Inside the theater
After what was perhaps the wildest interlude in Oscars history as Warren Beatty and Faye Dunaway mistakenly announced "La La Land" as the best picture winner Sunday before it was announced that "Moonlight" actually took the top prize, attendees were in shock as they left the theater. That group included "La La Land" producer Jordan Horowitz, who had already given an acceptance speech before realizing that his film hadn't actually won.
As he was greeted by people telling him how graciously he handled the gaffe, Horowitz said, "They handed me the envelope, it said 'Moonlight' won. It was an out-of-body experience. I love those guys, and I'm happy they won. What can you do?"
"Moonlight" star Trevante Rhodes couldn't believe what had happened.
"It's weird. I'm equally pissed off and happy. This is the Oscars. How can they mess that up? But still, it's a win. Everyone was happy. It's just very unique."
The hallway backstage was filling up shortly before the show. Security guards listened to their earphones. Shirley MacLaine followed Alicia Vikander into the green room. Javier Bardem sipped a drink. Meryl Streep chatted near a black curtain. Dakota Johnson, wearing a champagne-colored gown, ducked into the hallway bathroom. She emerged moments later with both a grimace and a grin: "It's pretty gnarly in there." Two men in tuxes and wearing white gloves stacked Oscar statuettes on lighted shelves in the wings.
During the first commercial break, only a few stars dared leave their seats so early in the show. Gael García Bernal made a break for the men's room, but Jamie Dornan and Scarlett Johansson each posted up at a bar. The actress was sporting 10 earrings in her left ear — by our count, anyway — and insisted to a friend that they were all real. "Oh, I've been getting piercings for a looong time."
Unlike at the Golden Globes, which is centered on a boozy dinner, there's no food or drink allowed inside the Dolby. That means that during commercial breaks, nominees have to sneak out to the bar area to get snacks. Those looking to nosh, however, don't have a lot of options: There were only miniature cookies and sesame snack mix up for grabs. Later in the show, individually wrapped oatmeal raisin and chocolate mint cookies were given to the theater guests.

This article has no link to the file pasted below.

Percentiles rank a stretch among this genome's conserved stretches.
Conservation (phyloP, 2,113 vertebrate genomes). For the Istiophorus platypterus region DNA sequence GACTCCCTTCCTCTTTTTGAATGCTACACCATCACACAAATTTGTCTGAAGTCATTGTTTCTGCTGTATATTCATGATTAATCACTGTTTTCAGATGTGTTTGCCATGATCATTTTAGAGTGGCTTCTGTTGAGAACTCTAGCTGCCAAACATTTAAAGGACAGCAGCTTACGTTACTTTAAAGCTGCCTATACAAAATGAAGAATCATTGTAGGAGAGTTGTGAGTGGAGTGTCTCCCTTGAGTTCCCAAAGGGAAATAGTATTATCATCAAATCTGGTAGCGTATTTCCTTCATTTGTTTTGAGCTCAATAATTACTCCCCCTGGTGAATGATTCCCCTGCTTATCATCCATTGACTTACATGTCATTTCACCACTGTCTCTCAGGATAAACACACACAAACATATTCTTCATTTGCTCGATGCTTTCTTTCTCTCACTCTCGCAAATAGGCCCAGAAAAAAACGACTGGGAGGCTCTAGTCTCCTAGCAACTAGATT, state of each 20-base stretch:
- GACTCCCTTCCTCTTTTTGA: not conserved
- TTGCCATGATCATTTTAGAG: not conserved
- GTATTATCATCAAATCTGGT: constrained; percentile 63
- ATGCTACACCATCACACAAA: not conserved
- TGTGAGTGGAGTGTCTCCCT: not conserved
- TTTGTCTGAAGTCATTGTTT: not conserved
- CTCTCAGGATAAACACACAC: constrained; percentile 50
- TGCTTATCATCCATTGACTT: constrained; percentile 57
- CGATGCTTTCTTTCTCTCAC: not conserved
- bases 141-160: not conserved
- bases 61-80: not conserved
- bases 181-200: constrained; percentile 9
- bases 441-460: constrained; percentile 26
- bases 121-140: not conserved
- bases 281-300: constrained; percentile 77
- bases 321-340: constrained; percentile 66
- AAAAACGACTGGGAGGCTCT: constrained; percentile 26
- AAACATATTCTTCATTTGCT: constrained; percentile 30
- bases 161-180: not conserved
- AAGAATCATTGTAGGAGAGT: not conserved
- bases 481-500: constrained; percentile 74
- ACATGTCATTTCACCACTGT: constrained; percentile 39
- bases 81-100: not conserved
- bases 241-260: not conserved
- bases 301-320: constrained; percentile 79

Musician John Legend was strolling toward the wings backstage when a woman yelled out: "Your best friend's behind you, John." Looking a bit baffled as cameras flashed, Legend said, "Who's my best friend?"
He turned and saw Ryan Gosling, his "La La Land" costar and lead actor nominee, and put his arm around him. Moments later Gosling and costar Emma Stone, winner of the lead actress Oscar, watched in the wings as Legend performed a medley of songs from the film as dancers swirled suspended against the backdrop of the Hollywood Hills at twilight.
In the press room
Iranian director Asghar Farhadi chose not to attend the awards in protest of the recent immigration ban and asked Firouz Naderi and Anousheh Ansari to accept the foreign language film award on his behalf if his film "The Salesman" were to win. It did. When asked why he thought the pair was chosen, Naderi said, "She's an astronaut. I work for NASA. If you go away from the Earth and look back, you don't see any of the borders.... I think he chose the both of us to say 'come together.'"
On the red carpet
When asked why film was important to him, original song nominee for "How Far I'll Go" from "Moana" and "Hamilton" mastermind Lin-Manuel Miranda reflected on his childhood. "It's important to me because it showed me worlds I never knew were possible. It exposed me to cultures I never would have otherwise seen. It transported me beyond my small neighborhood in uptown New York. I'm standing here because I saw 'Little Mermaid' when I was 10 and it changed my life. I couldn't believe they broke into a Caribbean tune in the middle of a Disney movie. And here I am with a nominated tune for a Disney movie. How ... cool is that?"
Barry Jenkins walked out of the Dolby Theatre on Sunday with an adapted screenplay Oscar for best picture winner "Moonlight," which he also directed. But before the ceremony, when asked why the Oscars matter he talked about the power of film to reflect the world in which we live. "The Oscars, theoretically, is the best at that reflection," he said. "I think what we show on stage at these ceremonies, in the audience, and films nominated, it's a statement about what America is and the state of the world at this current moment. I think it's important in that way. The diversity of the nominees this year is proof-positive of that."